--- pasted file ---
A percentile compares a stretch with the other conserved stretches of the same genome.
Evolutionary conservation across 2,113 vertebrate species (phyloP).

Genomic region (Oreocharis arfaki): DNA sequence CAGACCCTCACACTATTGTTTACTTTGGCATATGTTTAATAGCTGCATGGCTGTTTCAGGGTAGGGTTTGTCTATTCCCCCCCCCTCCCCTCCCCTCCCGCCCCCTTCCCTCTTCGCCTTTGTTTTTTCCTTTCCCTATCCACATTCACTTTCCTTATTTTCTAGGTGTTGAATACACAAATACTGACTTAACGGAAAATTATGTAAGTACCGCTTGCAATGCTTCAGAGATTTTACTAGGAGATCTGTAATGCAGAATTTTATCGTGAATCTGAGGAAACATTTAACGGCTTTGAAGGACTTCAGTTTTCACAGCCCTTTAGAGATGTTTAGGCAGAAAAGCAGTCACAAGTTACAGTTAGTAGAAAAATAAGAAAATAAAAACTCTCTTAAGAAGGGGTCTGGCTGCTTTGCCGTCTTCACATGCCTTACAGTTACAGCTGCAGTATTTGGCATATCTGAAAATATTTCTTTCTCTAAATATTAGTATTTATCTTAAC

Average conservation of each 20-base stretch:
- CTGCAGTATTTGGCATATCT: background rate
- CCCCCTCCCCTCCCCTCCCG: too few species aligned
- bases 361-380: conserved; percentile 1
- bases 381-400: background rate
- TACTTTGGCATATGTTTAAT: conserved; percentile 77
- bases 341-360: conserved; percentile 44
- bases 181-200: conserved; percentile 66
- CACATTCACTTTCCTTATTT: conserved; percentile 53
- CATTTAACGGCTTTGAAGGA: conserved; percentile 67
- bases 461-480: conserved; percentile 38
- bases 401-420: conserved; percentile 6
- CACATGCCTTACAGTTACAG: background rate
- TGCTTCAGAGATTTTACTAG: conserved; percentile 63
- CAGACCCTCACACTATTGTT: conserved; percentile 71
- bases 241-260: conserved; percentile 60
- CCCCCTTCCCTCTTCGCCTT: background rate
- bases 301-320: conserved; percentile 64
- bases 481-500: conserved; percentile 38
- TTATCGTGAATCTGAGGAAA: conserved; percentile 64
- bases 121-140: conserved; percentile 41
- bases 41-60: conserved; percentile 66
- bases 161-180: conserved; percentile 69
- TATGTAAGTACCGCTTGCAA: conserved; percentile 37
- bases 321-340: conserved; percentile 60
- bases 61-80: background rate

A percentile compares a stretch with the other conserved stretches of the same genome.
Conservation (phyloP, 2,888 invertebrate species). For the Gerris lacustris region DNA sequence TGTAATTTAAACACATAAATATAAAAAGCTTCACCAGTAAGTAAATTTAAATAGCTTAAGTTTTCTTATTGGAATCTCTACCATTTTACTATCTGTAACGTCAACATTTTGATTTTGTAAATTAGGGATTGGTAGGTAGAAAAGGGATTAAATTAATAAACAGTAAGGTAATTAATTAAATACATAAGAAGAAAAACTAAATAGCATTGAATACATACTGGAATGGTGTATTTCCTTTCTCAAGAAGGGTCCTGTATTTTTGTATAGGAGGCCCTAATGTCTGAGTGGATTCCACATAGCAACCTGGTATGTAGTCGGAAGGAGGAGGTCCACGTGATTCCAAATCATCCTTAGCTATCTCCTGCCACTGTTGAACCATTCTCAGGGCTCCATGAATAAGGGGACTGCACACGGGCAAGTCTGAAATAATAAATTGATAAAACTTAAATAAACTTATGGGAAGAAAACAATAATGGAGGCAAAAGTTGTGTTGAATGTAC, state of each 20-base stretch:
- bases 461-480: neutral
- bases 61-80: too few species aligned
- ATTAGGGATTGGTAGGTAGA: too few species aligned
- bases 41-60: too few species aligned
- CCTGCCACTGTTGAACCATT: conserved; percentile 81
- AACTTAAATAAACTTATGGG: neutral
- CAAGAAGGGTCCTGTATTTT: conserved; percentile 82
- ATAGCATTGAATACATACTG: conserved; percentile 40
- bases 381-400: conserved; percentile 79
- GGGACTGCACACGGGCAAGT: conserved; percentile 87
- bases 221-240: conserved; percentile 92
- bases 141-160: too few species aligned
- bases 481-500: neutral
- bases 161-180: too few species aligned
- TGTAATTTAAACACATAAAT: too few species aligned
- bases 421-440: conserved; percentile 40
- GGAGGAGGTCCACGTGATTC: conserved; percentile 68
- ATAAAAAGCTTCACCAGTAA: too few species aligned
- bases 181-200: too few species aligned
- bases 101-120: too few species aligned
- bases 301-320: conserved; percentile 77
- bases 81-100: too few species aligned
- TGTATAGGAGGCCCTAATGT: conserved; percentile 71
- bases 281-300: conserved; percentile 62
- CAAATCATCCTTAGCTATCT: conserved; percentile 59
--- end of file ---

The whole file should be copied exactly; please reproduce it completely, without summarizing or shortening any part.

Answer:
A percentile compares a stretch with the other conserved stretches of the same genome.
Evolutionary conservation across 2,113 vertebrate species (phyloP).

Genomic region (Oreocharis arfaki): DNA sequence CAGACCCTCACACTATTGTTTACTTTGGCATATGTTTAATAGCTGCATGGCTGTTTCAGGGTAGGGTTTGTCTATTCCCCCCCCCTCCCCTCCCCTCCCGCCCCCTTCCCTCTTCGCCTTTGTTTTTTCCTTTCCCTATCCACATTCACTTTCCTTATTTTCTAGGTGTTGAATACACAAATACTGACTTAACGGAAAATTATGTAAGTACCGCTTGCAATGCTTCAGAGATTTTACTAGGAGATCTGTAATGCAGAATTTTATCGTGAATCTGAGGAAACATTTAACGGCTTTGAAGGACTTCAGTTTTCACAGCCCTTTAGAGATGTTTAGGCAGAAAAGCAGTCACAAGTTACAGTTAGTAGAAAAATAAGAAAATAAAAACTCTCTTAAGAAGGGGTCTGGCTGCTTTGCCGTCTTCACATGCCTTACAGTTACAGCTGCAGTATTTGGCATATCTGAAAATATTTCTTTCTCTAAATATTAGTATTTATCTTAAC

Average conservation of each 20-base stretch:
- CTGCAGTATTTGGCATATCT: background rate
- CCCCCTCCCCTCCCCTCCCG: too few species aligned
- bases 361-380: conserved; percentile 1
- bases 381-400: background rate
- TACTTTGGCATATGTTTAAT: conserved; percentile 77
- bases 341-360: conserved; percentile 44
- bases 181-200: conserved; percentile 66
- CACATTCACTTTCCTTATTT: conserved; percentile 53
- CATTTAACGGCTTTGAAGGA: conserved; percentile 67
- bases 461-480: conserved; percentile 38
- bases 401-420: conserved; percentile 6
- CACATGCCTTACAGTTACAG: background rate
- TGCTTCAGAGATTTTACTAG: conserved; percentile 63
- CAGACCCTCACACTATTGTT: conserved; percentile 71
- bases 241-260: conserved; percentile 60
- CCCCCTTCCCTCTTCGCCTT: background rate
- bases 301-320: conserved; percentile 64
- bases 481-500: conserved; percentile 38
- TTATCGTGAATCTGAGGAAA: conserved; percentile 64
- bases 121-140: conserved; percentile 41
- bases 41-60: conserved; percentile 66
- bases 161-180: conserved; percentile 69
- TATGTAAGTACCGCTTGCAA: conserved; percentile 37
- bases 321-340: conserved; percentile 60
- bases 61-80: background rate

A percentile compares a stretch with the other conserved stretches of the same genome.
Conservation (phyloP, 2,888 invertebrate species). For the Gerris lacustris region DNA sequence TGTAATTTAAACACATAAATATAAAAAGCTTCACCAGTAAGTAAATTTAAATAGCTTAAGTTTTCTTATTGGAATCTCTACCATTTTACTATCTGTAACGTCAACATTTTGATTTTGTAAATTAGGGATTGGTAGGTAGAAAAGGGATTAAATTAATAAACAGTAAGGTAATTAATTAAATACATAAGAAGAAAAACTAAATAGCATTGAATACATACTGGAATGGTGTATTTCCTTTCTCAAGAAGGGTCCTGTATTTTTGTATAGGAGGCCCTAATGTCTGAGTGGATTCCACATAGCAACCTGGTATGTAGTCGGAAGGAGGAGGTCCACGTGATTCCAAATCATCCTTAGCTATCTCCTGCCACTGTTGAACCATTCTCAGGGCTCCATGAATAAGGGGACTGCACACGGGCAAGTCTGAAATAATAAATTGATAAAACTTAAATAAACTTATGGGAAGAAAACAATAATGGAGGCAAAAGTTGTGTTGAATGTAC, state of each 20-base stretch:
- bases 461-480: neutral
- bases 61-80: too few species aligned
- ATTAGGGATTGGTAGGTAGA: too few species aligned
- bases 41-60: too few species aligned
- CCTGCCACTGTTGAACCATT: conserved; percentile 81
- AACTTAAATAAACTTATGGG: neutral
- CAAGAAGGGTCCTGTATTTT: conserved; percentile 82
- ATAGCATTGAATACATACTG: conserved; percentile 40
- bases 381-400: conserved; percentile 79
- GGGACTGCACACGGGCAAGT: conserved; percentile 87
- bases 221-240: conserved; percentile 92
- bases 141-160: too few species aligned
- bases 481-500: neutral
- bases 161-180: too few species aligned
- TGTAATTTAAACACATAAAT: too few species aligned
- bases 421-440: conserved; percentile 40
- GGAGGAGGTCCACGTGATTC: conserved; percentile 68
- ATAAAAAGCTTCACCAGTAA: too few species aligned
- bases 181-200: too few species aligned
- bases 101-120: too few species aligned
- bases 301-320: conserved; percentile 77
- bases 81-100: too few species aligned
- TGTATAGGAGGCCCTAATGT: conserved; percentile 71
- bases 281-300: conserved; percentile 62
- CAAATCATCCTTAGCTATCT: conserved; percentile 59